The Fraud Examiner
The Economist-Turned-Fraud Fighter
ACFE Member Profile
Siward De Vries, CFE, CBM, does not consider himself a “natural” when it comes to fraud examination. “I am a Dutch economist,” De Vries points out. “Most of my career in the European Investment Bank (EIB) in Luxembourg, I spent in lending operations, including 10 years in charge of operations in Asia.” In 2002, however, De Vries was asked to establish a fraud investigation program within the EIB. He knew he had to build his anti-fraud expertise.
“One of the first things I did was to become a member of ACFE and immerse myself in a number of intensive on-site courses in the U.S., followed by taking the CFE Exam,” De Vries said. “In the meantime, I developed, together with a consultant, an anti-fraud policy framework for the EIB to bring it in line with the established practice in the World Bank and the regional development banks for Asia, Latin America and Eastern Europe.”
De Vries said he also instituted mandatory anti-fraud training for all professional staff members, as well as an instrument called Pro-active Integrity Review (PIR), “a preventive forensic audit tool to review in great detail certain projects with a higher than average chance of the occurrence of fraud or corruption.”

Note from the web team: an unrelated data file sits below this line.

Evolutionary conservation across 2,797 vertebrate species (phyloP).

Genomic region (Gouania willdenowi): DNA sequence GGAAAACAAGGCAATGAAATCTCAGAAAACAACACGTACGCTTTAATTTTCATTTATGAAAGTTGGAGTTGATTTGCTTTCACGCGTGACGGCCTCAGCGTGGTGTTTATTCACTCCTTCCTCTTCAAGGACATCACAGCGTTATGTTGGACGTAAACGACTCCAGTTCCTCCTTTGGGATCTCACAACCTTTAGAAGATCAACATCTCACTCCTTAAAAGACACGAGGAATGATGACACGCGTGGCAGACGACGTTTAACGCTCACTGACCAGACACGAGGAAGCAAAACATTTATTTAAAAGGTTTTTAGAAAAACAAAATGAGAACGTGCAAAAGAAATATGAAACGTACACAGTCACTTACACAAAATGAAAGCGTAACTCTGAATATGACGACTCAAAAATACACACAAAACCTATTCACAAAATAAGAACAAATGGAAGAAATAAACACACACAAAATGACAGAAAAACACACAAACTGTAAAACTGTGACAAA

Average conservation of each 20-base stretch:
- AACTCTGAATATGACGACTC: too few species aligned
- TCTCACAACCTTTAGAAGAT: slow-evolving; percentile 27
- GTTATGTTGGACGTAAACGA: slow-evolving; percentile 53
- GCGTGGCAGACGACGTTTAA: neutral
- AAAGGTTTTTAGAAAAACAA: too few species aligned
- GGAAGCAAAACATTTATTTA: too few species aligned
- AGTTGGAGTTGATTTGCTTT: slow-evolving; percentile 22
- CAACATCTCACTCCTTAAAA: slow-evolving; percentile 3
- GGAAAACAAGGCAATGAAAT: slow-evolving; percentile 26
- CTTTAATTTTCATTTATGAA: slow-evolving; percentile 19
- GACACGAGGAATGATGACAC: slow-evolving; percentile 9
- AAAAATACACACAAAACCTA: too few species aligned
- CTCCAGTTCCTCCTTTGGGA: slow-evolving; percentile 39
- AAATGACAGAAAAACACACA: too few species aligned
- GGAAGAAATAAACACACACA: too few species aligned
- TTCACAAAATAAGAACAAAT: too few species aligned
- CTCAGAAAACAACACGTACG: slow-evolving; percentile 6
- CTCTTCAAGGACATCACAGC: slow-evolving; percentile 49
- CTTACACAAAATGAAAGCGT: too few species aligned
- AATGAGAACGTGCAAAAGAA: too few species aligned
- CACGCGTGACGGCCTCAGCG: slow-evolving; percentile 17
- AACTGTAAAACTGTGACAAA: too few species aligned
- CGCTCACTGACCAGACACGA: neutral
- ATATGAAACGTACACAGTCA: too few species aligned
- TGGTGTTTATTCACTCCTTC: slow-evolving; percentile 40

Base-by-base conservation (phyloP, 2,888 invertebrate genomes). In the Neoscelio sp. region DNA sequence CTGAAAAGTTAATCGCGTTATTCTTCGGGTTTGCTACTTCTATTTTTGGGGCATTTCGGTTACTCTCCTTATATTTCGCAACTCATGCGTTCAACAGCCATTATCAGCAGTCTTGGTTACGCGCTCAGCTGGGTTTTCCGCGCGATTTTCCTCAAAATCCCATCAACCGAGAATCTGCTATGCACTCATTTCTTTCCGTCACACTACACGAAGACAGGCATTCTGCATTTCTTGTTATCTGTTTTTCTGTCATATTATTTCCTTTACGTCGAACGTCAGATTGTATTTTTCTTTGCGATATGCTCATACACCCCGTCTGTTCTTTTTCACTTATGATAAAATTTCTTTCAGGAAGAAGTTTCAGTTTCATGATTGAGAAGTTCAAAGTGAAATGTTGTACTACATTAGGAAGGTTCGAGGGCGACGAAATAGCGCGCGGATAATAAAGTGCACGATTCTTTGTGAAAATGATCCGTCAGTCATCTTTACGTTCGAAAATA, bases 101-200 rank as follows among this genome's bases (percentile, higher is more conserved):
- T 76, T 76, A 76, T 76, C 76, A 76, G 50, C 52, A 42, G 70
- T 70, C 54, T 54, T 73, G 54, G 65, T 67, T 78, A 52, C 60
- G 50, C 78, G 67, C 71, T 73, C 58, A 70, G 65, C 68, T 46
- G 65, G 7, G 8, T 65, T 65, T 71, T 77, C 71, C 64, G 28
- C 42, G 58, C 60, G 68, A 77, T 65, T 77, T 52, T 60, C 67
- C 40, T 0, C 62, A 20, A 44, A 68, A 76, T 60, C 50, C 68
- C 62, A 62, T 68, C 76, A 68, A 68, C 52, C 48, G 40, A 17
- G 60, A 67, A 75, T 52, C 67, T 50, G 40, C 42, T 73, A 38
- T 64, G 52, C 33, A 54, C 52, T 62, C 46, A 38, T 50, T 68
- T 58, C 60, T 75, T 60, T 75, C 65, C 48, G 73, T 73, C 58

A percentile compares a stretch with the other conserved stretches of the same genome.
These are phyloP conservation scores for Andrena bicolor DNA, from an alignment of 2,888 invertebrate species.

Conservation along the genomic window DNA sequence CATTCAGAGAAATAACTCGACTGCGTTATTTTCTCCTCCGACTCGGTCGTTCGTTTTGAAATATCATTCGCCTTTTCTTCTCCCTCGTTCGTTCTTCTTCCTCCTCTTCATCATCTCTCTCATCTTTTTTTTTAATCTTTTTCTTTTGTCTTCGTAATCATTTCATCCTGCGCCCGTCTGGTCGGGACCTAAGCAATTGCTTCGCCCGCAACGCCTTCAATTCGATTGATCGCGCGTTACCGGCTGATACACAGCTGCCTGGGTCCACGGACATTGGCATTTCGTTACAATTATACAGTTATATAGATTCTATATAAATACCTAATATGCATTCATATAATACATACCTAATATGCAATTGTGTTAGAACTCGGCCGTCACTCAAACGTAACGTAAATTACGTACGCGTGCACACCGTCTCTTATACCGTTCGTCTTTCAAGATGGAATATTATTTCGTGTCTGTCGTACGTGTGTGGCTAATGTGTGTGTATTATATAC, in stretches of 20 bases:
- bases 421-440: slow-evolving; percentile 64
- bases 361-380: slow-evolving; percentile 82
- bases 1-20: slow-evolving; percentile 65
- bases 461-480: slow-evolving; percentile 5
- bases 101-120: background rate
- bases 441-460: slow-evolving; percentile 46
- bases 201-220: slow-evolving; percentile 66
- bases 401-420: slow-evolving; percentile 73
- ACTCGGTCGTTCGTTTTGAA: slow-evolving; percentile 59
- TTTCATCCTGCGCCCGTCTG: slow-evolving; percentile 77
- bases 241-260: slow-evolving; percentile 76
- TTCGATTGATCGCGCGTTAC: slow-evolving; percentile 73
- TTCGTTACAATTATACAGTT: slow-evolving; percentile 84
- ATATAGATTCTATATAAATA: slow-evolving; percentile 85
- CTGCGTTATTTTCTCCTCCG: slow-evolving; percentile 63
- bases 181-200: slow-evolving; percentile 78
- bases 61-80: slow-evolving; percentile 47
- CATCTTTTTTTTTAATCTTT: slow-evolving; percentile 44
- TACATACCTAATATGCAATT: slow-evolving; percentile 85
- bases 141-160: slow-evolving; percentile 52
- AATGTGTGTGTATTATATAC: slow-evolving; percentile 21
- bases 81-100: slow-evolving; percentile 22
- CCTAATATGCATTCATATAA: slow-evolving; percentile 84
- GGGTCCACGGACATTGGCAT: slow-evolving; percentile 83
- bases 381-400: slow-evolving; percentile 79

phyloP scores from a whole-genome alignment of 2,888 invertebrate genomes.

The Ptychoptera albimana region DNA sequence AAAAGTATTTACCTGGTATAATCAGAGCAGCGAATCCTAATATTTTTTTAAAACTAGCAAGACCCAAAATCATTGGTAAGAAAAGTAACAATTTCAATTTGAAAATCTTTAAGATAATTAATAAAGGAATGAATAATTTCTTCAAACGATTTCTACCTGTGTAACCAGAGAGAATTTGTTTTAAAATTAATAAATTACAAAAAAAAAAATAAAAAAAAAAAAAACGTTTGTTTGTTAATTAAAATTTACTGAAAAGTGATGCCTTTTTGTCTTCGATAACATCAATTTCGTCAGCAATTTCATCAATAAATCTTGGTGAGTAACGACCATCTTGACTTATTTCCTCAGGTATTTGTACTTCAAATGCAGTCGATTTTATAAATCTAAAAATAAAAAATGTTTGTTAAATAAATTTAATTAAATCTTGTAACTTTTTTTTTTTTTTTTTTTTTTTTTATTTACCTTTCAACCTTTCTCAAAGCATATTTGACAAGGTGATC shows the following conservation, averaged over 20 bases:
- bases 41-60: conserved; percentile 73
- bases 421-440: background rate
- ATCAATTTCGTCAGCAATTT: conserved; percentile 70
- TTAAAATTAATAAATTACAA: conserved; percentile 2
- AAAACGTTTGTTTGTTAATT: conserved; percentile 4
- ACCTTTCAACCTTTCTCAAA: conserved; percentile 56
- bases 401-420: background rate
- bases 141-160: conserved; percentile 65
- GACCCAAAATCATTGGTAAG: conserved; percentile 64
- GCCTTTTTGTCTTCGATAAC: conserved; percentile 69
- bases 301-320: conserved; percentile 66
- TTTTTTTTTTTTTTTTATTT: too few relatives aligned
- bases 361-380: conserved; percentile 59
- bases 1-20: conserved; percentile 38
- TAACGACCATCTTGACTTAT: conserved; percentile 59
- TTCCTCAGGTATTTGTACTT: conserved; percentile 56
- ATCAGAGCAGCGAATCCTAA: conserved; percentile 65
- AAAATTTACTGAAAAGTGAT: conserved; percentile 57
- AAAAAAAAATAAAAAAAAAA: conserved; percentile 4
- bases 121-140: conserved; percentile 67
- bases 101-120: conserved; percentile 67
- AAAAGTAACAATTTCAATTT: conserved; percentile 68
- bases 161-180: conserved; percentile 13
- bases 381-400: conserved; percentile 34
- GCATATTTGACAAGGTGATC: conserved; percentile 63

Both have proven to be important tools for detecting fraud in ongoing projects, De Vries said, but they also act as deterrents to prevent borrowers from committing fraud, as the chances of being discovered have increased substantially.
Based in Luxembourg, De Vries retired four years ago, but he is still active as a consultant in the EIB, in particular with regards to the execution of PIRs. “At the same time, I am an external member of the Asian Development Bank's Integrity Oversight Committee, which is the bank's sanctions committee, approving or changing sanctions proposed by the ADB's Office of Anticorruption and Integrity on persons or companies which committed fraud involving ADB loans.”
De Vries sees a common thread in most of the frauds he has investigated. “In my experience, most fraud in relation with EIB loans occurs in the procurement processes for new contracts,” De Vries said. “This could involve a simple exchange of money or collusion between bidders, but more often they are far more elaborate schemes which are hard to prove.”
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